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Climate Change


3rd, 4th, 5th


Science, Earth and Space Sciences


45 minutes

Regional Focus



Google Docs, Google Slides

Introduction to Renewable Energy (Renewable Energy #1)

Created By Teachers:
Last Updated:
Oct 3, 2022


Students will learn about renewable and nonrenewable sources, ways they use energy in their everyday lives, and ways to conserve energy. 

Step 1 - Inquire: Students learn the definition of energy and brainstorm about their own energy use. 

Step 2 - Investigate: Students learn about renewable and nonrenewable energy and complete an energy sort. 

Step 3 - Inspire: Students learn how energy relates to water, gasoline, cooking, electricity, and AC/heat. Students begin filling in their energy audits.

Accompanying Teaching Materials
Teaching Tips


  • This lesson on renewable energy may lead to students' first exposure to climate change.
  • There is a useful glossary at the end of the slideshow.

Additional Prerequisites

  • This is lesson 1 of 6 in our 3rd-5th grade Renewable Energy unit.
  • Students may have trouble differentiating between coal, natural gas, and petroleum. You can explain that they are all fossil fuels and take a long time to develop underground.
  • Students may inquire about nuclear energy, which is not included in the sort. Nuclear energy is nonrenewable because it uses uranium, a finite resource.
  • The term "natural gas" is used in this lesson instead of gas, methane, methane gas, fossil gas, or other names because "natural gas" is the most recognizable name for it. The term "gas" is incredibly confusing because it is one of the states of matter and refers to any number of gases. It also is shorthand for the liquid fuel called gasoline that is used in motor vehicles. If you're interested in learning about the problems associated with calling it "natural gas," check out this intriguing data from the Yale Program on Climate Change Communication.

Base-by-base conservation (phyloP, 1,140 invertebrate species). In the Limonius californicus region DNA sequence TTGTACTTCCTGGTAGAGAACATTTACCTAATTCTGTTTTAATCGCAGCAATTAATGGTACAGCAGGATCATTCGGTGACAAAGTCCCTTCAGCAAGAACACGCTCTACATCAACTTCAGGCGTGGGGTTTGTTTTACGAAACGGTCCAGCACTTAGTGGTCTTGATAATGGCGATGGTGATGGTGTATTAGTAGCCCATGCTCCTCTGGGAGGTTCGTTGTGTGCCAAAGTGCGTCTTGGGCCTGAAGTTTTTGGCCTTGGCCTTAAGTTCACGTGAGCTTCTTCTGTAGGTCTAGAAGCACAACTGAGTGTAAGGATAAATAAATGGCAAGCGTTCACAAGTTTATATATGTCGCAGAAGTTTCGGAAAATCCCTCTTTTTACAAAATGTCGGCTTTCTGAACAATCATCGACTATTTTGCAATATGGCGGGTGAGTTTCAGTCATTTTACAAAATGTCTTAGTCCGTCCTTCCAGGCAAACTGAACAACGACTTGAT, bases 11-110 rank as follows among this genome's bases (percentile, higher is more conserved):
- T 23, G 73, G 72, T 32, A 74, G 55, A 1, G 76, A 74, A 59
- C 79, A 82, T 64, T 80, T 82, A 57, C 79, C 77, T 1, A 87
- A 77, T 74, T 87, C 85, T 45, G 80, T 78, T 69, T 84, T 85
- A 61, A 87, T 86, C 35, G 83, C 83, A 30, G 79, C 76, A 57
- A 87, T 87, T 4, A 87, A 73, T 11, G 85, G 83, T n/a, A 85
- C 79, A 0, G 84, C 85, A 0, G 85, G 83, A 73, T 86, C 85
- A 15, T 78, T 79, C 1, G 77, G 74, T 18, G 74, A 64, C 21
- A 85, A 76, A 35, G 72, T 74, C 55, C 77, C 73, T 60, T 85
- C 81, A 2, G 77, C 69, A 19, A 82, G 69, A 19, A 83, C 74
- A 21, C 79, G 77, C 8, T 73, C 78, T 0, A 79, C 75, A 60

• Before the lesson, you may want to review natural resources with the students, which is typically taught in K-2. Natural resources are anything in nature used by humans.
  • You can group students of different abilities together when they are completing the energy sort.
  • You can share the energy sort with your students on paper or in digital form.
  • Students can complete the energy audit on paper or in digital form.
Scientist Notes

The lesson allows students to explore the differences between renewable and nonrenewable energy sources and to analyze U.S. energy data to broaden their understanding on carbon footprint from the energy sector. There are no scientific misconceptions in the lesson, and all materials are properly sourced. Thus, this lesson has passed our science credibility process.

  • Next Generation Science Standards (NGSS)
    • ESS3: Earth and Human Activity
      • 4-ESS3-1 Obtain and combine information to describe that energy and fuels are derived from natural resources and that their uses affect the environment.
10 minutes
  • Teacher turns the lights off and on in the room. Teacher asks the students, "What is causing the lights to come on?" Students may respond with energy or electricity. If students do not understand, you can provide another example like a computer (electricity) or car (gasoline, diesel, or electricity).
  • Teacher shares the definition of energy with the class.
  • Students brainstorm where they use energy or electricity in their lives.
    • Students write by themselves. (2-3 minutes)
    • Students share with a partner. (2-3 minutes)
    • Students share in a group of four. (2-3 minutes)
20 minutes
  • Students turn and talk using the guiding question "Where does energy come from?"
  • Teacher shares definitions of renewable and nonrenewable resources.
  • Teacher breaks down the words into parts, explaining the roots and affixes of "renewable" and "nonrenewable."
  • Students watch a video on renewable resources.
  • Students watch a video on nonrenewable resources.
  • Teacher places students in groups of three. Each group receives a copy of the energy sort. Students complete the energy sort. After students are completed, teacher reviews the answers and clears up misconceptions.
15 minutes
  • Teacher shares the pie chart showing U.S. Primary Energy Consumption by Energy Source.
  • Students share out their reactions to the pie chart, answering these two questions:
    • What surprises you about this chart?
    • Who should care about this information? Why?
    • How do you feel reading this data?
  • Students learn about different ways we use energy: water, gasoline, cooking, electricity, and AC/heat.
  • Teacher distributes the energy audit worksheet. Students can begin completing the worksheet if there is time.
Renewable Energy Unit Lesson Plans


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